He went out on his own terms.
That’s the assessment we keep hearing this weekend at Homestead-Miami Speedway as it pertains to Dale Earnhardt Jr.‘s final race as a full-time NASCAR Cup Series driver. He announced his decision to hang up his helmet back in April, after having made the decision at least a couple of weeks earlier. He’s thoroughly enjoyed the seven-month #Appreci88ion farewell tour that followed. Everyone has.
We’ve also all used that same phrase. I wrote it into a column the day he announced his retirement. He’s going out on his own terms.
But, he’s not.
That’s the thought that crossed my mind as I watched Earnhardt, a future NASCAR Hall of Famer, address the media on Friday morning. It crossed my mind again when Danica Patrick broke down crying, repeatedly, while trying to explain why she also would be stepping away from full-time stock car racing after Sunday night.
And I thought of it again as Matt Kenseth, another shoo-in Hall of Fame racer, worked a small line of autograph-seeking fans, taking in their shouts of “We’ll miss you, Matt!”
No racer ever goes out on their own terms. Heck, no professional athlete ever does.
I felt guilty for thinking it. I thought, maybe I’ve become too cynical. I thought, maybe I’m just an overreaching sportswriter.
Then I talked to actual racers and professional athletes.
“Who’s ever really done that?” Richard Petty asked me. It was 25 years this week that The King ran his final race, capping a season-long Fan Appreciation Tour (not #Appreci88ion Tour) that is still studied by sports marketing classes. But the owner of 200 wins and seven championships, at 54 years old, was awful. He was showered with gifts and had a sold-out Alabama concert held in the Georgia Dome in his honor.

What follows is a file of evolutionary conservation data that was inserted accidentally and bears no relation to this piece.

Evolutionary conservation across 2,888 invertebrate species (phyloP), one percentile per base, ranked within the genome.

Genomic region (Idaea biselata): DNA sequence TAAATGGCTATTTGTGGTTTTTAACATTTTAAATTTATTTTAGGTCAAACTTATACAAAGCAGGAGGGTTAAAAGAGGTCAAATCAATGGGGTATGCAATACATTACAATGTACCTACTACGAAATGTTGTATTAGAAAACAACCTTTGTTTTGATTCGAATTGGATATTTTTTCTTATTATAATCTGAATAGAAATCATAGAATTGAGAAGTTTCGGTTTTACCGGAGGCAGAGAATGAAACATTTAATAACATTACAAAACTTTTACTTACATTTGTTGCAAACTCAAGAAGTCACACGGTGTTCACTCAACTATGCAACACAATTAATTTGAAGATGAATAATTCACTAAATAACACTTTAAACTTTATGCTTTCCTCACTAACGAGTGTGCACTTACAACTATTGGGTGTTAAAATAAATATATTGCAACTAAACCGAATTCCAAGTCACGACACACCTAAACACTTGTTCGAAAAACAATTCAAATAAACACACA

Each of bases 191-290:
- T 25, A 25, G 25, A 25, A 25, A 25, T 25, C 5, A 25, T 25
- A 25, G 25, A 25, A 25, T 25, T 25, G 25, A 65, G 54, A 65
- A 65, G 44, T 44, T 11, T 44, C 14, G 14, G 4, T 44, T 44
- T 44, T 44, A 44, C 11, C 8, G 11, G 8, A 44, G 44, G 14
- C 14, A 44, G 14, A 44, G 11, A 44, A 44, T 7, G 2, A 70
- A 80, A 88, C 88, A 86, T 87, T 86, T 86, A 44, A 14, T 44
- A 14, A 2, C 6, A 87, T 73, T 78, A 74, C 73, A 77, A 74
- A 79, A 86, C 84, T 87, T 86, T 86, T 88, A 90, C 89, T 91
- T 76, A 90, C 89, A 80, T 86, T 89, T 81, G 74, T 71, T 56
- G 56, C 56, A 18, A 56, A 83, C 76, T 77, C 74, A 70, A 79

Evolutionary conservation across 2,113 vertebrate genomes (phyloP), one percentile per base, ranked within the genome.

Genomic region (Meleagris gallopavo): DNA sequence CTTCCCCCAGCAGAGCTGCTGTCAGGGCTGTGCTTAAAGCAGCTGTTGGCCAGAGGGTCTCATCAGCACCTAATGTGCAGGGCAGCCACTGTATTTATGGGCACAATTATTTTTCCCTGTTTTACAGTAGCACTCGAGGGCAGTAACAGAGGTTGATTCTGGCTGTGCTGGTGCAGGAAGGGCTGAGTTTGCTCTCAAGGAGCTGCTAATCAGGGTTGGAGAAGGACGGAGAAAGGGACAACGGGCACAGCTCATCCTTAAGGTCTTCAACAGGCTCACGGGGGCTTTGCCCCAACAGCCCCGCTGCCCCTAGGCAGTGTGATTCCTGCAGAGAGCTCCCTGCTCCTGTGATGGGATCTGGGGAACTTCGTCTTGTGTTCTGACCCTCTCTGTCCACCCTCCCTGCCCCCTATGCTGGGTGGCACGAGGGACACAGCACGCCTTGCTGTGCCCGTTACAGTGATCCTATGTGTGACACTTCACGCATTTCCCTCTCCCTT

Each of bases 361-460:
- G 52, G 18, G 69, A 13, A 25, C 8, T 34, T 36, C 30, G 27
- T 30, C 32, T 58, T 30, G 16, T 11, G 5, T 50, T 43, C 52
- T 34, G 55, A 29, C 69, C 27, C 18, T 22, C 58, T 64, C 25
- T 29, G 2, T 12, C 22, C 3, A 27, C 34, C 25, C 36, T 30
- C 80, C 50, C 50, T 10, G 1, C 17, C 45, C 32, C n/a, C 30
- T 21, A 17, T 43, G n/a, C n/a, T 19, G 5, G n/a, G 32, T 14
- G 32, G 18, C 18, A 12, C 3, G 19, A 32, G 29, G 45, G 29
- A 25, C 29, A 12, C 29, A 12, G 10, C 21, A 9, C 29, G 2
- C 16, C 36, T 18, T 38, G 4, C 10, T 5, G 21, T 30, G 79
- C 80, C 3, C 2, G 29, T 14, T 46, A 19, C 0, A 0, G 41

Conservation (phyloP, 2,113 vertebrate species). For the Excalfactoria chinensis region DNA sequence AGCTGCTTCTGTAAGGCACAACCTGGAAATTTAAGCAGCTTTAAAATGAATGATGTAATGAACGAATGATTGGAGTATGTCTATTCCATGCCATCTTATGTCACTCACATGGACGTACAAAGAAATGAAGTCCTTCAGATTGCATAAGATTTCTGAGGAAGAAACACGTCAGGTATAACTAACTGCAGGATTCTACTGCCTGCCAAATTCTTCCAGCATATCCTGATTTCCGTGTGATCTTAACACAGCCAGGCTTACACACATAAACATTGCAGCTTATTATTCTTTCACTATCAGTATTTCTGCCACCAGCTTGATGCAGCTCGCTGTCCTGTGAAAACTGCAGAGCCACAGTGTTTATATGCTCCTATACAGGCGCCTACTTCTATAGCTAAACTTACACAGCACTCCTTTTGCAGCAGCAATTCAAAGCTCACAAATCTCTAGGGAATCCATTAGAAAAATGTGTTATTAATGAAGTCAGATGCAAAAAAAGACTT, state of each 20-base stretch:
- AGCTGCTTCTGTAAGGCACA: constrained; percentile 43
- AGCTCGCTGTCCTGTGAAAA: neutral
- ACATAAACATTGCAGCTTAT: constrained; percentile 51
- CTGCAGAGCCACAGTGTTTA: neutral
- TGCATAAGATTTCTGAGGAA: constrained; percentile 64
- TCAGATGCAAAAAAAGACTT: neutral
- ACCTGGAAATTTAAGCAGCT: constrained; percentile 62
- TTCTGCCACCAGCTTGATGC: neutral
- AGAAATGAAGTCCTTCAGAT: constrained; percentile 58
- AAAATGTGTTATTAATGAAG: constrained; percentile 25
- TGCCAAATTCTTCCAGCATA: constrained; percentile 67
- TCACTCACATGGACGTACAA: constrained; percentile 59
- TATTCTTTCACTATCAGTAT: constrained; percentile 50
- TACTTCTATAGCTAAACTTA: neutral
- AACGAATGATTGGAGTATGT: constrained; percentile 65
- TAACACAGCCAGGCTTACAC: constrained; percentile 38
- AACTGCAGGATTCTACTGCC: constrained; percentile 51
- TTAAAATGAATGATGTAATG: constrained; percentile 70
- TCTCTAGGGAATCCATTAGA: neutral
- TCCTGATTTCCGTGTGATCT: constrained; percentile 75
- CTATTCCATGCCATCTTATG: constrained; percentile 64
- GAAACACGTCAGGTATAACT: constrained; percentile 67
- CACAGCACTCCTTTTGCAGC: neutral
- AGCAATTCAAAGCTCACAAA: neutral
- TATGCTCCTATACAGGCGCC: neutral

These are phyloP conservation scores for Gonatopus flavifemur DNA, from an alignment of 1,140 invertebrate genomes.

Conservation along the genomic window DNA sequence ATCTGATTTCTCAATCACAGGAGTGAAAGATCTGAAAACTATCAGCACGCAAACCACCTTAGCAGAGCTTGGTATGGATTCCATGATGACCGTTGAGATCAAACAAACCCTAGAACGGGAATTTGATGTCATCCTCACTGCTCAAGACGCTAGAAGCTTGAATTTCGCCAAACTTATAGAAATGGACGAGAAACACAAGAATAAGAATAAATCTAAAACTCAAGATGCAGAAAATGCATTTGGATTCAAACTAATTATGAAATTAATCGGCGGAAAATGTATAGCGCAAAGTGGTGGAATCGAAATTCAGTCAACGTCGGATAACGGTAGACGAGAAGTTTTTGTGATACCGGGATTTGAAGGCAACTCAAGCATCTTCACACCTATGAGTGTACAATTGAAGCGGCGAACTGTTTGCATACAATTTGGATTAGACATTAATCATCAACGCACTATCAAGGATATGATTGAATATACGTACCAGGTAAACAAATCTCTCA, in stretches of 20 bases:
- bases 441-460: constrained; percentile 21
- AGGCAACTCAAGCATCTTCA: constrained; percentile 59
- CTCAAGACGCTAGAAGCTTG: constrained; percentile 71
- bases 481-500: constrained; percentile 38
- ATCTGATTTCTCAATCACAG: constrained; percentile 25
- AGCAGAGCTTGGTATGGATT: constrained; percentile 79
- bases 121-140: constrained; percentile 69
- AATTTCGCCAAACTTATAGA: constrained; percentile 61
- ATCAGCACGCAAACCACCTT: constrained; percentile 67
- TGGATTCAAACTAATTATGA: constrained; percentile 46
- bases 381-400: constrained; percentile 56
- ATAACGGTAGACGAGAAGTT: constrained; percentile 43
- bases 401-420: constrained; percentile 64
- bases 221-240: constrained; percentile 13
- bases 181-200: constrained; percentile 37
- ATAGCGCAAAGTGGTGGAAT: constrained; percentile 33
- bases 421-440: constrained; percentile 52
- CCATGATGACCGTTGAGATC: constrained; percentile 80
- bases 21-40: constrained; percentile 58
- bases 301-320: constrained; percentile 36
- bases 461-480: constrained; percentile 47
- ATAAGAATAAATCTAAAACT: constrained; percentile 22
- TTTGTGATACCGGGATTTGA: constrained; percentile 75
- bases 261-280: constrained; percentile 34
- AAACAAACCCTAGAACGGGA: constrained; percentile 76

But he finished outside the top 20 of the championship standings for the fifth straight year, went winless for the eighth straight season, and wrecked out early, his car on fire and was caught screaming at the safety crews on live TV.
“Going out on your own terms would be winning the race, or winning the championship, and then riding off into the sunset like John Wayne,” he said. “But again, who has ever done that?”
At this very race two years ago, Jeff Gordon was one of the four finalists competing for the Cup title. The car was good, but not great. He came up just short.
“This was almost a Cinderella finish, wasn’t it?” he said to me that night. “But almost just makes me mad.”
Michael Jordan stroked the shot that won his sixth NBA title with the Chicago Bulls and waved goodbye — and then waved hello. He returned (for a second time) to be a Washington Wizard. His last two teams didn’t even make the playoffs.
Peyton Manning won a Super Bowl and retired shortly thereafter, leaving the game a victor but also a former passing machine who was limited to tossing semi-accurate downfield passes.
“I have no regrets with anything about that night, but there’s still those little things that kept you from doing like you picture in your mind, like you know, actually throwing a touchdown pass,” Manning says, chuckling as he recalls the night his Denver Broncos defeated the Carolina Panthers in Super Bowl 50. He was 13-of-23 passing with an interception and was sacked five times. “But I also think that’s the nature of being a professional athlete, of being a winner. You’re never satisfied. It always could have been better.”